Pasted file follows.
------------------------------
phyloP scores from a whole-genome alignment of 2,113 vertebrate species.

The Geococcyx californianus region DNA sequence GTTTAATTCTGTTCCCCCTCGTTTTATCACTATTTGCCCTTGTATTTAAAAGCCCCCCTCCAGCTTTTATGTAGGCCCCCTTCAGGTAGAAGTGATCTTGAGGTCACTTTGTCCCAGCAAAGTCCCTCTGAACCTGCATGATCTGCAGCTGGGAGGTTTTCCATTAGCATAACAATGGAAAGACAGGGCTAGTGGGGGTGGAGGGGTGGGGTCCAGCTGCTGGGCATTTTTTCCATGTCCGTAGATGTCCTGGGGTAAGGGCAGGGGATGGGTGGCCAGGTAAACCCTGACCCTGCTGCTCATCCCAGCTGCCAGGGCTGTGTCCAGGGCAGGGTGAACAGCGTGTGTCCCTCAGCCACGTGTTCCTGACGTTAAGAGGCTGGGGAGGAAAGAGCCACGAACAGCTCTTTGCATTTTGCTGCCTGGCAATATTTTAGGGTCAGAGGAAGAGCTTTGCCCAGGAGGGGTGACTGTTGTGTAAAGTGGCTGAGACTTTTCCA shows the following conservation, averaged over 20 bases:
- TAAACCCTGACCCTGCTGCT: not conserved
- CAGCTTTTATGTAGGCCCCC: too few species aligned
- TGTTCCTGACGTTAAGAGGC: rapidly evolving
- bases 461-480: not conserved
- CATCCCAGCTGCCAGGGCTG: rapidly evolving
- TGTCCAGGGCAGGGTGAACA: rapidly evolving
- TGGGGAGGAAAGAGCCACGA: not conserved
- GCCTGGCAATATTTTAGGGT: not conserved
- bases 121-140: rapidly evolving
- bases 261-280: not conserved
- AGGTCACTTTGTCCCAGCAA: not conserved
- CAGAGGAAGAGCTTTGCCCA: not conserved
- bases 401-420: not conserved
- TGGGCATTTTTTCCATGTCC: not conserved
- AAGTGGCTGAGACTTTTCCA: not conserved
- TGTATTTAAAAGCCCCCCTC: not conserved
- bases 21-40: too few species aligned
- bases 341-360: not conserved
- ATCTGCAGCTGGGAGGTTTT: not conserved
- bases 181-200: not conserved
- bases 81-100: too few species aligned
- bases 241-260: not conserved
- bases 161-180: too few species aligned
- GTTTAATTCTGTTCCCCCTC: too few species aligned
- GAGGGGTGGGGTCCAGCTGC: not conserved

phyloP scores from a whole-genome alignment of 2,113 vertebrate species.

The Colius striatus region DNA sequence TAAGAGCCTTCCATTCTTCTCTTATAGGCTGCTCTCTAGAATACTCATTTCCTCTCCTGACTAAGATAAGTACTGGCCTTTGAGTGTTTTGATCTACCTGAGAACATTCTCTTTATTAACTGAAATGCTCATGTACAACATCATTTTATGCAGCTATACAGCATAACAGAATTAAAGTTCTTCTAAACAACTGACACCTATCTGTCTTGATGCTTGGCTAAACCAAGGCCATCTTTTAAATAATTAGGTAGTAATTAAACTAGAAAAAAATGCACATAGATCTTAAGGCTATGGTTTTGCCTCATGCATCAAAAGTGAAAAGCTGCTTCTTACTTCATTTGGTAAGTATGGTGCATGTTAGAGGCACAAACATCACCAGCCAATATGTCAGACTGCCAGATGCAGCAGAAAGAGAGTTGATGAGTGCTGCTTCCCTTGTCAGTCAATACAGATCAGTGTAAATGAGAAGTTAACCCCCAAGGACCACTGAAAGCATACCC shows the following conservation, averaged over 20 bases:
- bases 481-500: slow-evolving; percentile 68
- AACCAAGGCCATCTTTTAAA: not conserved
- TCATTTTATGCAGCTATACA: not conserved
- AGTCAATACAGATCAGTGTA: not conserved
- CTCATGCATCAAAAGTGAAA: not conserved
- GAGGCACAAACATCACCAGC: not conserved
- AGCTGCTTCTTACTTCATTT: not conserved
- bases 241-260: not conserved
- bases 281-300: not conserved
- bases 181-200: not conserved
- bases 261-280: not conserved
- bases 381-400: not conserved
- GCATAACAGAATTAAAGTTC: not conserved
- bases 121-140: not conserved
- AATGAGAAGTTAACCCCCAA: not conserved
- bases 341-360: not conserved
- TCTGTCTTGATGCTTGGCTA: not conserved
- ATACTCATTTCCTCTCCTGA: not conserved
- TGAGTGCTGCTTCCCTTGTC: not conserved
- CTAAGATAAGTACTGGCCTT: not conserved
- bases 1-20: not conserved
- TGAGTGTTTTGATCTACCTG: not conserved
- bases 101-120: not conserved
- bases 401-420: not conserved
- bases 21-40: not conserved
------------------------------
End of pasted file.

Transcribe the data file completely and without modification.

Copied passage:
phyloP scores from a whole-genome alignment of 2,113 vertebrate species.

The Geococcyx californianus region DNA sequence GTTTAATTCTGTTCCCCCTCGTTTTATCACTATTTGCCCTTGTATTTAAAAGCCCCCCTCCAGCTTTTATGTAGGCCCCCTTCAGGTAGAAGTGATCTTGAGGTCACTTTGTCCCAGCAAAGTCCCTCTGAACCTGCATGATCTGCAGCTGGGAGGTTTTCCATTAGCATAACAATGGAAAGACAGGGCTAGTGGGGGTGGAGGGGTGGGGTCCAGCTGCTGGGCATTTTTTCCATGTCCGTAGATGTCCTGGGGTAAGGGCAGGGGATGGGTGGCCAGGTAAACCCTGACCCTGCTGCTCATCCCAGCTGCCAGGGCTGTGTCCAGGGCAGGGTGAACAGCGTGTGTCCCTCAGCCACGTGTTCCTGACGTTAAGAGGCTGGGGAGGAAAGAGCCACGAACAGCTCTTTGCATTTTGCTGCCTGGCAATATTTTAGGGTCAGAGGAAGAGCTTTGCCCAGGAGGGGTGACTGTTGTGTAAAGTGGCTGAGACTTTTCCA shows the following conservation, averaged over 20 bases:
- TAAACCCTGACCCTGCTGCT: not conserved
- CAGCTTTTATGTAGGCCCCC: too few species aligned
- TGTTCCTGACGTTAAGAGGC: rapidly evolving
- bases 461-480: not conserved
- CATCCCAGCTGCCAGGGCTG: rapidly evolving
- TGTCCAGGGCAGGGTGAACA: rapidly evolving
- TGGGGAGGAAAGAGCCACGA: not conserved
- GCCTGGCAATATTTTAGGGT: not conserved
- bases 121-140: rapidly evolving
- bases 261-280: not conserved
- AGGTCACTTTGTCCCAGCAA: not conserved
- CAGAGGAAGAGCTTTGCCCA: not conserved
- bases 401-420: not conserved
- TGGGCATTTTTTCCATGTCC: not conserved
- AAGTGGCTGAGACTTTTCCA: not conserved
- TGTATTTAAAAGCCCCCCTC: not conserved
- bases 21-40: too few species aligned
- bases 341-360: not conserved
- ATCTGCAGCTGGGAGGTTTT: not conserved
- bases 181-200: not conserved
- bases 81-100: too few species aligned
- bases 241-260: not conserved
- bases 161-180: too few species aligned
- GTTTAATTCTGTTCCCCCTC: too few species aligned
- GAGGGGTGGGGTCCAGCTGC: not conserved

phyloP scores from a whole-genome alignment of 2,113 vertebrate species.

The Colius striatus region DNA sequence TAAGAGCCTTCCATTCTTCTCTTATAGGCTGCTCTCTAGAATACTCATTTCCTCTCCTGACTAAGATAAGTACTGGCCTTTGAGTGTTTTGATCTACCTGAGAACATTCTCTTTATTAACTGAAATGCTCATGTACAACATCATTTTATGCAGCTATACAGCATAACAGAATTAAAGTTCTTCTAAACAACTGACACCTATCTGTCTTGATGCTTGGCTAAACCAAGGCCATCTTTTAAATAATTAGGTAGTAATTAAACTAGAAAAAAATGCACATAGATCTTAAGGCTATGGTTTTGCCTCATGCATCAAAAGTGAAAAGCTGCTTCTTACTTCATTTGGTAAGTATGGTGCATGTTAGAGGCACAAACATCACCAGCCAATATGTCAGACTGCCAGATGCAGCAGAAAGAGAGTTGATGAGTGCTGCTTCCCTTGTCAGTCAATACAGATCAGTGTAAATGAGAAGTTAACCCCCAAGGACCACTGAAAGCATACCC shows the following conservation, averaged over 20 bases:
- bases 481-500: slow-evolving; percentile 68
- AACCAAGGCCATCTTTTAAA: not conserved
- TCATTTTATGCAGCTATACA: not conserved
- AGTCAATACAGATCAGTGTA: not conserved
- CTCATGCATCAAAAGTGAAA: not conserved
- GAGGCACAAACATCACCAGC: not conserved
- AGCTGCTTCTTACTTCATTT: not conserved
- bases 241-260: not conserved
- bases 281-300: not conserved
- bases 181-200: not conserved
- bases 261-280: not conserved
- bases 381-400: not conserved
- GCATAACAGAATTAAAGTTC: not conserved
- bases 121-140: not conserved
- AATGAGAAGTTAACCCCCAA: not conserved
- bases 341-360: not conserved
- TCTGTCTTGATGCTTGGCTA: not conserved
- ATACTCATTTCCTCTCCTGA: not conserved
- TGAGTGCTGCTTCCCTTGTC: not conserved
- CTAAGATAAGTACTGGCCTT: not conserved
- bases 1-20: not conserved
- TGAGTGTTTTGATCTACCTG: not conserved
- bases 101-120: not conserved
- bases 401-420: not conserved
- bases 21-40: not conserved